When I attempt to explain it to friends, I always decribe New York Design Week as a bunch of events that are 'sort of like runway shows for furniture'. At ICFF (the International Contemporary Furniture Fair) and other events like it, manufacturers of furniture and lighting show off their latest to buyers, curious onlookers, and design journalists like me. It's a great way to get a little peek into what's next in the world of home decor. Here are five of our favorite trends.
Unexpected colors (especially pastels).
How great is this Anglepoise lamp in powder blue? It's quite a familiar piece — we've all seen these lamps before — but it immediately caught my eye because of the matte, light-blue finish.
Meanwhile, Fritz Hansen is introducing their classic Series 7 chair by Arne Jacobsen in a couple of new colorways in celebration of the design's 60th anniversary. While the navy blue chair with black legs has a certain moody appeal, my favorite is the pale pink with gold (!) legs, which renders this simple shape unexpectedly elegant.
At ICFF I spotted a lot of fascinating patterns, like this bright graffiti-inspired one (from Timorous Beasties, because who else) that didn't look quite like anything I'd ever seen before.
Here's another Timorous Beasties design, a bit like a Rorschach blot on steroids.
I've been a fan of the designs of Calico Wallpaper for some time. Their marbleized designs are gorgeous and unique, and they recently introduced this new pattern, inspired by satellite images.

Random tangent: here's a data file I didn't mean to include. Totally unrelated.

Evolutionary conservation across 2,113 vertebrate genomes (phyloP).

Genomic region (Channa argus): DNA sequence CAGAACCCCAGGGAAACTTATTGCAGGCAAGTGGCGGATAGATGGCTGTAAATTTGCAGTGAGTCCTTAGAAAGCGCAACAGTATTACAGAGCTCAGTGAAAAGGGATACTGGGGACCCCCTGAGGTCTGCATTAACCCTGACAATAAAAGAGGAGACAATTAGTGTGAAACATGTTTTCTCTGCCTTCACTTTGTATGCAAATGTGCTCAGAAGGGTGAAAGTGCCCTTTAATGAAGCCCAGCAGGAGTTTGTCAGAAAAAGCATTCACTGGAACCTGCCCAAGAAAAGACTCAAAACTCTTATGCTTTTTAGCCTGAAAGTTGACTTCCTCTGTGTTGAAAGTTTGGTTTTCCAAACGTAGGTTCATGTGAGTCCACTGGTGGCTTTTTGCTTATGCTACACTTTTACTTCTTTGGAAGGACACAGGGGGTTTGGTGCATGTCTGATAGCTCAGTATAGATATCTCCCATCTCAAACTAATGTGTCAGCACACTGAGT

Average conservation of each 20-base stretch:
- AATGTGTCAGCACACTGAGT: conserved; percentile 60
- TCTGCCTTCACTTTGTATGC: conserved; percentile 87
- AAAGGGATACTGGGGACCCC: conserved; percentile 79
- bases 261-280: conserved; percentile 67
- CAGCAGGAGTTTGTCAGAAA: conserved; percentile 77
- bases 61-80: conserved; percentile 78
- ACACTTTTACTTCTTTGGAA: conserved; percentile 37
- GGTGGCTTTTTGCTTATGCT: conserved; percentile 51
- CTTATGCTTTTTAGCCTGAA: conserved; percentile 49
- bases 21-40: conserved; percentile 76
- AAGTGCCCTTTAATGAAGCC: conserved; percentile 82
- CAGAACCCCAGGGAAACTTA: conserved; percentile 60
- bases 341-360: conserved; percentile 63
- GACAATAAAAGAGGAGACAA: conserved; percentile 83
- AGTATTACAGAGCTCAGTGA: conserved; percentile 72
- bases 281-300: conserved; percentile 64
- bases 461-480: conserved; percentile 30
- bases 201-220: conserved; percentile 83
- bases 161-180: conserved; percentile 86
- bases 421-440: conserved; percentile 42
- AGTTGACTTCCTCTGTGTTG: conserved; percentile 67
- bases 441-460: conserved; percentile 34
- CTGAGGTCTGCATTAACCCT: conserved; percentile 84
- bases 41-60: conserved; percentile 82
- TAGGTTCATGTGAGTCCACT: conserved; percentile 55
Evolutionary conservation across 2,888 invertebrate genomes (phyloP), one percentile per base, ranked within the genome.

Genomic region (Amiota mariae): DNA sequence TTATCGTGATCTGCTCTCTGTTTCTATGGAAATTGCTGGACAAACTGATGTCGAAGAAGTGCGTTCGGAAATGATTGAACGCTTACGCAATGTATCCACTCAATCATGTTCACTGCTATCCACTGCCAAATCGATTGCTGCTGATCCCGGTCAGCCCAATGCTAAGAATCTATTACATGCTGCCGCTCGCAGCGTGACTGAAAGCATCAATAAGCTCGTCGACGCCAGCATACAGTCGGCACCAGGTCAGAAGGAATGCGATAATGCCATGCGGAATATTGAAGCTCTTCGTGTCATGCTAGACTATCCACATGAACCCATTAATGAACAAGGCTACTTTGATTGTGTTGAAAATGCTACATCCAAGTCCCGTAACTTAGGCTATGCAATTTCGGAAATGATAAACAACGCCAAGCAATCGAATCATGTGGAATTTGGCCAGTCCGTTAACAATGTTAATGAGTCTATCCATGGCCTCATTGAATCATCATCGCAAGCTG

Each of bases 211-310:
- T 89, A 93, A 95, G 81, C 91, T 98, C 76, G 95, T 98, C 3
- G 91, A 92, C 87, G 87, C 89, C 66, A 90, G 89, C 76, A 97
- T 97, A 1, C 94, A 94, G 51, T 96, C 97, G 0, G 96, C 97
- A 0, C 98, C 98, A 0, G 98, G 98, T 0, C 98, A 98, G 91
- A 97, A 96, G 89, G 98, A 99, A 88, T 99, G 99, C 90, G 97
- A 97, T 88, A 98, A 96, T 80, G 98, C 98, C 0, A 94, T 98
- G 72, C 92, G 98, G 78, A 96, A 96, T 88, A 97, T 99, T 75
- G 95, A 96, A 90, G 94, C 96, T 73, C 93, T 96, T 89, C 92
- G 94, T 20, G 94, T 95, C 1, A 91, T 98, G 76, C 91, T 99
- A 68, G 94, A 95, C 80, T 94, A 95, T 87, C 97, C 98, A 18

In the last few years we've seen a re-focus on craft and a new awareness and how and by whom things are made. This is great, and it's great to see modern, interesting designs created in a thoughtful, tactile way. This quilt, by Thompson Street Studio, combines traditional methods with modern patterns and colorways.
Traditional designs reloaded
We saw a lot of fresh takes on older shapes — designs that only looked a little familiar, with a new twist for a new era. This sofa, from the waist up, looks like a classic midcentury design — but the wood platform and long, thin iron legs make it something different entirely. (From DG Design.)
I was especially partial to this bench from O&G Studio, whose design is reminiscent of colonial furniture but features a bit of a twist in the shape of the back, made of two sets of spindles that meet at an elegant angle. The aubergine color (see #1) is especially nice.
That's right — in the world of home decor, where trends tend to come and go in cycles, the 80s are the latest decade to experience a resurgence. I've been hearing the name of Ettore Sotsass and his Memphis Design Group being bandied about a lot lately, and of course the 80s is already back with a venegance in the fashion world. I know this may be horrifying to some of you, but I am cautiously excited about it — I think a little bold color and weird, rioutous geometric pattern could be just the thing to inject a little fun and quirk into the self-serious bohemian interiors we've been seeing so much of lately.
The stools above are by Anna Karlin, a studio that also makes lots of other interesting products, most of which are produced here in the US. And this 80s-inspired wall lamp, by Lambert & Fils, comes in pale pink, which seems to be the color of the moment.